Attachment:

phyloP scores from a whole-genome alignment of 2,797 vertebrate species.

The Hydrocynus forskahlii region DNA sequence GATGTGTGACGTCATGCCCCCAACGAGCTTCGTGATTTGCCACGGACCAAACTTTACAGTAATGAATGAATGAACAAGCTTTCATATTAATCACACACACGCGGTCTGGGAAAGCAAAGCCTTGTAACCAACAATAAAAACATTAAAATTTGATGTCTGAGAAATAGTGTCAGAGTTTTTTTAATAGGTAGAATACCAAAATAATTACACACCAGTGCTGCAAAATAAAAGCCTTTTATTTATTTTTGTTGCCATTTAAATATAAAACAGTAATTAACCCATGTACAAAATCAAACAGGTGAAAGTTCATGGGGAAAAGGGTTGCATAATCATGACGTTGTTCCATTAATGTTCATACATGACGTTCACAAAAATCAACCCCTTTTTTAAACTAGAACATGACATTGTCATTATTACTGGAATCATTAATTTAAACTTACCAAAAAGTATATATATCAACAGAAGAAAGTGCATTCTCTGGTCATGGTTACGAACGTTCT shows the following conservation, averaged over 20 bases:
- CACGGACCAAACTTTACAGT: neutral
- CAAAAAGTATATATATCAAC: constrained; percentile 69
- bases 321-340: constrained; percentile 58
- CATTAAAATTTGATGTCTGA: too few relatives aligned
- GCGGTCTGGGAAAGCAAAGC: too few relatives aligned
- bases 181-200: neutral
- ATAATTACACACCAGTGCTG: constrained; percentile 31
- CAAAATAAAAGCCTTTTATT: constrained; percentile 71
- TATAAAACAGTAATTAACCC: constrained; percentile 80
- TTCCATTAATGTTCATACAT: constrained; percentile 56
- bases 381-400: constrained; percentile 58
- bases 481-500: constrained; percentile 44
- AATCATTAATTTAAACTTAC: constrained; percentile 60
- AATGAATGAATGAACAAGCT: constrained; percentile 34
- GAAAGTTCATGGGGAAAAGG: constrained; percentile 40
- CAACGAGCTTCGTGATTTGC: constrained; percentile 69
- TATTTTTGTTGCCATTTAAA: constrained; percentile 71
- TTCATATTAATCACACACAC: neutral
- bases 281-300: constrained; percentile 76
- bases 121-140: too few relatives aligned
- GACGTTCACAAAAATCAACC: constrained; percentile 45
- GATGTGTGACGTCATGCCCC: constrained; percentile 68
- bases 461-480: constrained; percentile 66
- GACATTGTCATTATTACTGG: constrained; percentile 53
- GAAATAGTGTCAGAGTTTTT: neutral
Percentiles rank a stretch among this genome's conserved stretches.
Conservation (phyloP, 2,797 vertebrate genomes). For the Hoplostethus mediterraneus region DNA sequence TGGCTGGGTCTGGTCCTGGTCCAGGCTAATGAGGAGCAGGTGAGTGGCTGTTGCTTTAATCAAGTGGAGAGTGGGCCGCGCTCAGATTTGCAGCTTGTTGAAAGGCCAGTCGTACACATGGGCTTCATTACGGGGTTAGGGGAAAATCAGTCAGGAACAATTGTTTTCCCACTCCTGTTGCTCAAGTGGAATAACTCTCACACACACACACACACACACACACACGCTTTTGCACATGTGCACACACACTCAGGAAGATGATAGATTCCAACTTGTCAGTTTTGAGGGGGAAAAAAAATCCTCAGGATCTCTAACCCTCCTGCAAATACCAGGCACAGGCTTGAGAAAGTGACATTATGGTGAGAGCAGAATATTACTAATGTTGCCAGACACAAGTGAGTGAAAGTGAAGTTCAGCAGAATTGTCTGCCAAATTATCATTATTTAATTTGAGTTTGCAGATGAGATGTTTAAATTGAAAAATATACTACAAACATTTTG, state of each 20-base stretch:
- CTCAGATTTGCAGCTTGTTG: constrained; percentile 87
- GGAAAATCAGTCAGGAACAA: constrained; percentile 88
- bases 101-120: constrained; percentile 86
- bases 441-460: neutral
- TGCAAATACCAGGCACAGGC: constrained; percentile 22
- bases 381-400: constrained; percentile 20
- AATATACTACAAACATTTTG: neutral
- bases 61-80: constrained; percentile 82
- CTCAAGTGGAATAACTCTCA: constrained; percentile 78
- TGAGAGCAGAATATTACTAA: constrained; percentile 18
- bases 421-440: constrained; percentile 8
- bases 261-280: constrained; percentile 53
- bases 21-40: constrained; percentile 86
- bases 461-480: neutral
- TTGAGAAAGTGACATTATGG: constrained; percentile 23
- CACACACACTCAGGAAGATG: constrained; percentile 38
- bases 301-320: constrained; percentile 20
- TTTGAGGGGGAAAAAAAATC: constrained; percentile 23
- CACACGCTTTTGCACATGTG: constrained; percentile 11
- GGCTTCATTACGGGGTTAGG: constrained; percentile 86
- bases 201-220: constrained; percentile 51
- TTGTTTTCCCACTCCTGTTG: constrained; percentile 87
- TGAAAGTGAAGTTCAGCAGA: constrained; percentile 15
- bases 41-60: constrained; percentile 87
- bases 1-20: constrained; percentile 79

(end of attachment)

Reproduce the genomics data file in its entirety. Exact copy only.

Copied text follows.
phyloP scores from a whole-genome alignment of 2,797 vertebrate species.

The Hydrocynus forskahlii region DNA sequence GATGTGTGACGTCATGCCCCCAACGAGCTTCGTGATTTGCCACGGACCAAACTTTACAGTAATGAATGAATGAACAAGCTTTCATATTAATCACACACACGCGGTCTGGGAAAGCAAAGCCTTGTAACCAACAATAAAAACATTAAAATTTGATGTCTGAGAAATAGTGTCAGAGTTTTTTTAATAGGTAGAATACCAAAATAATTACACACCAGTGCTGCAAAATAAAAGCCTTTTATTTATTTTTGTTGCCATTTAAATATAAAACAGTAATTAACCCATGTACAAAATCAAACAGGTGAAAGTTCATGGGGAAAAGGGTTGCATAATCATGACGTTGTTCCATTAATGTTCATACATGACGTTCACAAAAATCAACCCCTTTTTTAAACTAGAACATGACATTGTCATTATTACTGGAATCATTAATTTAAACTTACCAAAAAGTATATATATCAACAGAAGAAAGTGCATTCTCTGGTCATGGTTACGAACGTTCT shows the following conservation, averaged over 20 bases:
- CACGGACCAAACTTTACAGT: neutral
- CAAAAAGTATATATATCAAC: constrained; percentile 69
- bases 321-340: constrained; percentile 58
- CATTAAAATTTGATGTCTGA: too few relatives aligned
- GCGGTCTGGGAAAGCAAAGC: too few relatives aligned
- bases 181-200: neutral
- ATAATTACACACCAGTGCTG: constrained; percentile 31
- CAAAATAAAAGCCTTTTATT: constrained; percentile 71
- TATAAAACAGTAATTAACCC: constrained; percentile 80
- TTCCATTAATGTTCATACAT: constrained; percentile 56
- bases 381-400: constrained; percentile 58
- bases 481-500: constrained; percentile 44
- AATCATTAATTTAAACTTAC: constrained; percentile 60
- AATGAATGAATGAACAAGCT: constrained; percentile 34
- GAAAGTTCATGGGGAAAAGG: constrained; percentile 40
- CAACGAGCTTCGTGATTTGC: constrained; percentile 69
- TATTTTTGTTGCCATTTAAA: constrained; percentile 71
- TTCATATTAATCACACACAC: neutral
- bases 281-300: constrained; percentile 76
- bases 121-140: too few relatives aligned
- GACGTTCACAAAAATCAACC: constrained; percentile 45
- GATGTGTGACGTCATGCCCC: constrained; percentile 68
- bases 461-480: constrained; percentile 66
- GACATTGTCATTATTACTGG: constrained; percentile 53
- GAAATAGTGTCAGAGTTTTT: neutral
Percentiles rank a stretch among this genome's conserved stretches.
Conservation (phyloP, 2,797 vertebrate genomes). For the Hoplostethus mediterraneus region DNA sequence TGGCTGGGTCTGGTCCTGGTCCAGGCTAATGAGGAGCAGGTGAGTGGCTGTTGCTTTAATCAAGTGGAGAGTGGGCCGCGCTCAGATTTGCAGCTTGTTGAAAGGCCAGTCGTACACATGGGCTTCATTACGGGGTTAGGGGAAAATCAGTCAGGAACAATTGTTTTCCCACTCCTGTTGCTCAAGTGGAATAACTCTCACACACACACACACACACACACACACGCTTTTGCACATGTGCACACACACTCAGGAAGATGATAGATTCCAACTTGTCAGTTTTGAGGGGGAAAAAAAATCCTCAGGATCTCTAACCCTCCTGCAAATACCAGGCACAGGCTTGAGAAAGTGACATTATGGTGAGAGCAGAATATTACTAATGTTGCCAGACACAAGTGAGTGAAAGTGAAGTTCAGCAGAATTGTCTGCCAAATTATCATTATTTAATTTGAGTTTGCAGATGAGATGTTTAAATTGAAAAATATACTACAAACATTTTG, state of each 20-base stretch:
- CTCAGATTTGCAGCTTGTTG: constrained; percentile 87
- GGAAAATCAGTCAGGAACAA: constrained; percentile 88
- bases 101-120: constrained; percentile 86
- bases 441-460: neutral
- TGCAAATACCAGGCACAGGC: constrained; percentile 22
- bases 381-400: constrained; percentile 20
- AATATACTACAAACATTTTG: neutral
- bases 61-80: constrained; percentile 82
- CTCAAGTGGAATAACTCTCA: constrained; percentile 78
- TGAGAGCAGAATATTACTAA: constrained; percentile 18
- bases 421-440: constrained; percentile 8
- bases 261-280: constrained; percentile 53
- bases 21-40: constrained; percentile 86
- bases 461-480: neutral
- TTGAGAAAGTGACATTATGG: constrained; percentile 23
- CACACACACTCAGGAAGATG: constrained; percentile 38
- bases 301-320: constrained; percentile 20
- TTTGAGGGGGAAAAAAAATC: constrained; percentile 23
- CACACGCTTTTGCACATGTG: constrained; percentile 11
- GGCTTCATTACGGGGTTAGG: constrained; percentile 86
- bases 201-220: constrained; percentile 51
- TTGTTTTCCCACTCCTGTTG: constrained; percentile 87
- TGAAAGTGAAGTTCAGCAGA: constrained; percentile 15
- bases 41-60: constrained; percentile 87
- bases 1-20: constrained; percentile 79